Political thinker Andre Gorz affirms:

 

For socialists it is a question, to an increasing extent, of organizing society and sociability as spaces for individual emancipation and development…. Only through such solidaristic association and voluntary co-operation can individuals free themselves from their subordination to the uncontrolled logic of capital and market forces to become actors in the creation of a new society. To fight for socialism means concretely to claim the right of individuals to freedom, equality, physical integrity and self-determination, by acting so that the social conditions which conflict with this right are remodeled. (1994: 41)

Socialism does not mean central planning by some unaccountable elite. Democratic socialism at this point in history will be a market socialism. It will combine the reputed efficiency of markets with the moral imperative that institutions and economics support the development of our higher human potential and pursuit of the good. Christopher Pierson writes:

The core principle of the market socialist position is easily stated. At its simplest, market socialism describes an economic and political system which combines the principles of social ownership of the economy with the continuing allocation of commodities (including labor) through the mechanism of markets…. [Market socialists] offer an alternative model in which markets are combined with varying forms of the social ownership of capital. Amongst its supporters, the market is recommended not only as a way of attaining greater economic efficiency under socialism, but also as a way of securing greater individual liberty or a more equal value of liberty, of increasing democracy and of enhancing social justice. (84-85)

The socialist imperative, therefore, involves the moral imperative to organize our institutions to enhance human freedom and well-being.  This is clearly not done when the wealth of the world is sucked up by a tiny minority of extremely wealthy persons and corporations. It is not a matter of government planning of everything. This is merely a red herring put forward by current ruling class propaganda to serve their own interests. As Gorz asserts above, capitalisms’ “uncontrolled logic” devastates human communities and the environment worldwide.  You cannot have uncontrolled and perpetual “growth” on a finite planet, and you cannot have the 1% sucking up the wealth of the planet, if we want a decent future for our children.

As Michael Harrington asserts in his 1972 book Socialism, socialism is not simply about an economic theory that says that ownership must be in the cooperative hands of people for the common good of everyone, it is also about “a truly new order of things” in which human fulfillment within the framework of a protected natural world is the foundation of our institutions and economic arrangements. For several thousand years, Harrington affirms, human beings have struggled in the “desert” of scarcity, deprivation, and unjust distributions of wealth. We have gotten used to this “bitter experience; we do not dare to think that things could be otherwise” (1972: 272)

But Rousseau’s Discourse on the Origins of Inequality, quoted above, rings true. We have allowed the few to claim “private ownership” of what belongs to us all as our birthright: to live with freedom, peace, and well-being within a protected planetary environment. The few will always intone the mantra that this is impossible, that scarcity and deprivation are the natural human condition. But those who are morally awake and mature know that divine compassion, love, justice, and freedom need to become incarnate within our human condition.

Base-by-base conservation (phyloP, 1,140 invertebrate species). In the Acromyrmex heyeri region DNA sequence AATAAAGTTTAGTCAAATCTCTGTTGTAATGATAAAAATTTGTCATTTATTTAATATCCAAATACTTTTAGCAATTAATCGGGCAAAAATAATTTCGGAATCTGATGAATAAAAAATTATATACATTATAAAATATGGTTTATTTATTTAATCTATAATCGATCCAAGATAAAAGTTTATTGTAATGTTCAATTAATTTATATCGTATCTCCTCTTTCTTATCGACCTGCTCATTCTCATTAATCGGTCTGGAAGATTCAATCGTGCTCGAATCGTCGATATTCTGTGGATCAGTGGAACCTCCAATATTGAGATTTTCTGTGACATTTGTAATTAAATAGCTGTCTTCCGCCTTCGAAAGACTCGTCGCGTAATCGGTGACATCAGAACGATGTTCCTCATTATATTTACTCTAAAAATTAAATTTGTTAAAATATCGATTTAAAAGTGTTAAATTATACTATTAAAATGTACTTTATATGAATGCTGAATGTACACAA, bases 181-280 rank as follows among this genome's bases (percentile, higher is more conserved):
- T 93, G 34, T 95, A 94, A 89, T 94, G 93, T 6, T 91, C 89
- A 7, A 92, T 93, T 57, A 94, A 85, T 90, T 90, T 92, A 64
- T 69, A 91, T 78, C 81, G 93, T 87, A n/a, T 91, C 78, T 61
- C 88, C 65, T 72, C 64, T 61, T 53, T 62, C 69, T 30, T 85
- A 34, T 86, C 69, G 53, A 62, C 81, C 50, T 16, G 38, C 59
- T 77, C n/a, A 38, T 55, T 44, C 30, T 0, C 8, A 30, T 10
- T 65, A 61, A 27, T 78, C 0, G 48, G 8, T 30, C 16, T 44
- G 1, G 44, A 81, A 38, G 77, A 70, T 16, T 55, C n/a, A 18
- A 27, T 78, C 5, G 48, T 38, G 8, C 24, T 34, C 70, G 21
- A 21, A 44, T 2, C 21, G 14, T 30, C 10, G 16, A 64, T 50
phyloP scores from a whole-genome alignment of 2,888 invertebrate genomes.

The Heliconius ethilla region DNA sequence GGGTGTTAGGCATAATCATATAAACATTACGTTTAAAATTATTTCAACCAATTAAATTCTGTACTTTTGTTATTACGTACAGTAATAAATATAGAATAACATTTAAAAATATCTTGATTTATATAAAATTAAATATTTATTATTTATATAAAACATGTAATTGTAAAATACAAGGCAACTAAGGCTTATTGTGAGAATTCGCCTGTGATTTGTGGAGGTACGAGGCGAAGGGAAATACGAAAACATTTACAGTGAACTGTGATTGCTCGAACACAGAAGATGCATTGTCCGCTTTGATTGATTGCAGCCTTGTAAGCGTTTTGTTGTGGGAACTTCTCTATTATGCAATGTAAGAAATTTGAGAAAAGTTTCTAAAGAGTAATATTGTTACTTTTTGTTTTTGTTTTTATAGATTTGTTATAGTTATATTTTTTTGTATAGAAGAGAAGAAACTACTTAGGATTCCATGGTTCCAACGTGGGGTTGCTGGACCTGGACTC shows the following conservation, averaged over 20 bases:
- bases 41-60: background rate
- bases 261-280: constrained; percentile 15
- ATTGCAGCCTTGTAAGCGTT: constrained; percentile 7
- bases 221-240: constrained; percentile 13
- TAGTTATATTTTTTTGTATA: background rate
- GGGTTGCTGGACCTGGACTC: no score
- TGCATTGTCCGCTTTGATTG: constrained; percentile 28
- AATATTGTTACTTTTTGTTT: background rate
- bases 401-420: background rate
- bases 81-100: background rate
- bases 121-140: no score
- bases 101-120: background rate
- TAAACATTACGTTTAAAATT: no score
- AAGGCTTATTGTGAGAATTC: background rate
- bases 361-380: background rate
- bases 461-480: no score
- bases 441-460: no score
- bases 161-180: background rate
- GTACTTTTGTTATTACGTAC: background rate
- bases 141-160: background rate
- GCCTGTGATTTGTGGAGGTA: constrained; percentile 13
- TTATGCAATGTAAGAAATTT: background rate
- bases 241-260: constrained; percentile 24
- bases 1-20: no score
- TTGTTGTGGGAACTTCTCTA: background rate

We know that the socialist imperative embodies these principles. Our task is to end the wretched slavery, poverty and misery that plague our human condition where the few live well at the expense of the many. Our task, in the words of Jesus the Christ is to bring the Kingdom of God to Earth. Our task, expressed in the words of Article 28 of the U.N. Universal Declaration of Human Rights, is to actualize this: “Everyone is entitled to a social and international order in which the rights and freedoms set forth in this Declaration can be fully realized.”  We are far from such a “world order” because we lack a global social contract.

  1. Our Global Social Contract

Just as we have seen Michael Luntley affirm that no common moral good for human life can arise from the “atomism” of capitalism, so the moral imperative that actualizes our third generation rights to peace and a protected environment cannot arise from the atomism and fragmentation of the system of so-called “sovereign” nation-states. Every nation believes it has the “right” to militarize because it is faced with potential enemies. In doing so, each fragmented nation-state becomes an unwitting enemy of humanity. Human beings have a genuine and unalienable right to a world order that actualizes all three generations of human rights, including peace, that is, to a world order united to create our planet as a decent home for all its citizens and other living creatures.

Today people who are born into small, poor nations appear to be born into a prison camp. They cannot travel beyond their tiny borders. No one wants them, and their chances for a flourishing life are severely restricted within their own nation, subject as it is to exploitation and domination within the global capitalist system and under the powerful imperial nations. Today, people born anywhere, whether in a large or small nation, are forced to pay for a militarization that violates their right to live in peace.  How many people in the world today who are not making a profit from the war system want to have war rather than peace?